Attorney Power Couples' Loose Lips Can Spell Trouble
Now, I don't usually peruse the pages of Marie Claire, but there's an interesting article in their latest issue about the difficulties that couples face when one or both of them have access to sensitive or insider information.
While the article couches the subject in terms of pillow talk, it raises a number of ethical, legal and professional issues that arise when power couples bring their work home with them.
This kind of relationship insider information can come up especially often with attorneys, regardless of whether they work for a corporate legal department, a private firm or the government. Attorneys have access to all kinds of confidential information. Whether it's information about a deal, a pending investigation or a precarious legal settlement, attorneys are privy to lots of secrets that other people - especially investors - would love to get their hands on.
The article tells the story of several people who, both knowingly and unknowingly, passed information to their significant other. It also give the accounts of some famous couples who have thus far resisted the temptation to let a little too much slip out when discussing their careers.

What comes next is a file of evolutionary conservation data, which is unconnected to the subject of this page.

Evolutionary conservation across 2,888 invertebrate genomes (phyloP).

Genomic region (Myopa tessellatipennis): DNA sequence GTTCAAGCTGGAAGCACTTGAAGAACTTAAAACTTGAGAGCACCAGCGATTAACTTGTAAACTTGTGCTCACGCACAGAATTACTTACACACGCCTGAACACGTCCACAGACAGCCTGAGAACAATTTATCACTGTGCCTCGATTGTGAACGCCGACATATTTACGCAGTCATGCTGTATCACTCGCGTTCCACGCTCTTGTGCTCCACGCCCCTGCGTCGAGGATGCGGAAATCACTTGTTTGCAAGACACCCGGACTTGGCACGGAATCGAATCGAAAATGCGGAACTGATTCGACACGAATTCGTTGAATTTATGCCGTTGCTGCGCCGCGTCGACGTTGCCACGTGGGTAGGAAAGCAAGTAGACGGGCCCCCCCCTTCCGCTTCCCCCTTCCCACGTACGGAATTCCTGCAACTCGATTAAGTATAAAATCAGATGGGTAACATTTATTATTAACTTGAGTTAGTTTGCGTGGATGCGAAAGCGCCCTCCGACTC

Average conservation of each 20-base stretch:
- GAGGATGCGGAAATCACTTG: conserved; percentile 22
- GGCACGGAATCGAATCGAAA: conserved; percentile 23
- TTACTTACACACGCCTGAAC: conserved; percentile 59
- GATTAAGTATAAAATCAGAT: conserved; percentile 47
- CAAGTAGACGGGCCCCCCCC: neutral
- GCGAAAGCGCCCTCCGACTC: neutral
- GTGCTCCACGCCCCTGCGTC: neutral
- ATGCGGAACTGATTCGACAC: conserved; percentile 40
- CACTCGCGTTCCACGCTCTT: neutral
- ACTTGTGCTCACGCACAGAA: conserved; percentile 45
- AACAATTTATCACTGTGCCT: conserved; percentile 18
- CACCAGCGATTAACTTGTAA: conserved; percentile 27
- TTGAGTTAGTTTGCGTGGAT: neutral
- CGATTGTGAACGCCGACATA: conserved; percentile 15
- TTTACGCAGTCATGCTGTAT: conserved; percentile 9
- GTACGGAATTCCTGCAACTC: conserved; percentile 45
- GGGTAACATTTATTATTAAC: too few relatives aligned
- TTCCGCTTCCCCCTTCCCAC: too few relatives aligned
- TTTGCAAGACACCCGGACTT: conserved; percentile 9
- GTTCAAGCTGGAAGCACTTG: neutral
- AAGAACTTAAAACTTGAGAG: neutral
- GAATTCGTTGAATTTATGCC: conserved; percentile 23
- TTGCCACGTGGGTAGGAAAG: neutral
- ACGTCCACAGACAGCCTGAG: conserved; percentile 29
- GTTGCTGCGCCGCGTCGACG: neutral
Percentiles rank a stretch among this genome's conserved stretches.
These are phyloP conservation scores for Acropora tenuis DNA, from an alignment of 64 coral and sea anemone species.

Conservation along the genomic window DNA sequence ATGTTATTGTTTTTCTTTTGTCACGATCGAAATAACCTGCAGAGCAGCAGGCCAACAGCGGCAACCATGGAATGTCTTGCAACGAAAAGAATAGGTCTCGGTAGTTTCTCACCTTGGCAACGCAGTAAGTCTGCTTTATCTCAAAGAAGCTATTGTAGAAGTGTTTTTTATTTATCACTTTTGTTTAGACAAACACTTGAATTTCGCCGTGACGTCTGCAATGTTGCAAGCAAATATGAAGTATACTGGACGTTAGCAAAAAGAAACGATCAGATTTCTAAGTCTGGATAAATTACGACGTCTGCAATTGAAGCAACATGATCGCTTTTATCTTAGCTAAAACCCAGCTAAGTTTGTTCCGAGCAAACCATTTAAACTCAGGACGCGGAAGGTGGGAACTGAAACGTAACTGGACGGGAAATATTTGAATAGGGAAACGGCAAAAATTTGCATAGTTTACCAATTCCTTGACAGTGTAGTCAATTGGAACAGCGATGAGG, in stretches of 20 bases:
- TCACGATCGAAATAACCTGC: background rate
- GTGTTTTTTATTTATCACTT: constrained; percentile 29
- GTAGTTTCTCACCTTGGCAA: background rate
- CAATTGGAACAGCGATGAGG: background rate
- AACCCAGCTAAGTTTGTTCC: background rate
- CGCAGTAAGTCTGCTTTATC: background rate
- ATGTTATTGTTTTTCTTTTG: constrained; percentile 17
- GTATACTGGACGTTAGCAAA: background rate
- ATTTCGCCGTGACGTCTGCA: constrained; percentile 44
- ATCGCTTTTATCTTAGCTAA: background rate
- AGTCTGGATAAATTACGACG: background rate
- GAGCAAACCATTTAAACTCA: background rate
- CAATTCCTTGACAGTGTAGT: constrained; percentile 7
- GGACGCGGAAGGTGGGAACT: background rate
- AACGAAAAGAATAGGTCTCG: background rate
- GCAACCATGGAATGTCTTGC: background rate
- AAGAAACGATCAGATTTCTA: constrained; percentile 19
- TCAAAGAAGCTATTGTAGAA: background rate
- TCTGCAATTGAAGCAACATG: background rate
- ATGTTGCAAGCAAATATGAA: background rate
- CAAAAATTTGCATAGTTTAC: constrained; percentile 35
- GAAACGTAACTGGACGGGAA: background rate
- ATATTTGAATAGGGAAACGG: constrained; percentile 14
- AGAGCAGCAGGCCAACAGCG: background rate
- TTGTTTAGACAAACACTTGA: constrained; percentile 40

Still, even for the ones who have pulled it off, there's always the recognition that the temptation is constantly there, lurking in the shadows waiting to jump out when one of the partners exercises a little less discretion than they should.
If the other partner acts on that temptation, a whole host of professional and legal harpies could descend on them both. If attorneys, they could both be disbarred and terminated for using a client's confidential information. Or if they decide to trade on the information, the SEC could potentially charge them with using insider information.
In any event, it's probably best not to say too much in the first place. After all, who wants to discuss every single detail about work with the important person in your life?
I say leave the pillow talk for more interesting subjects.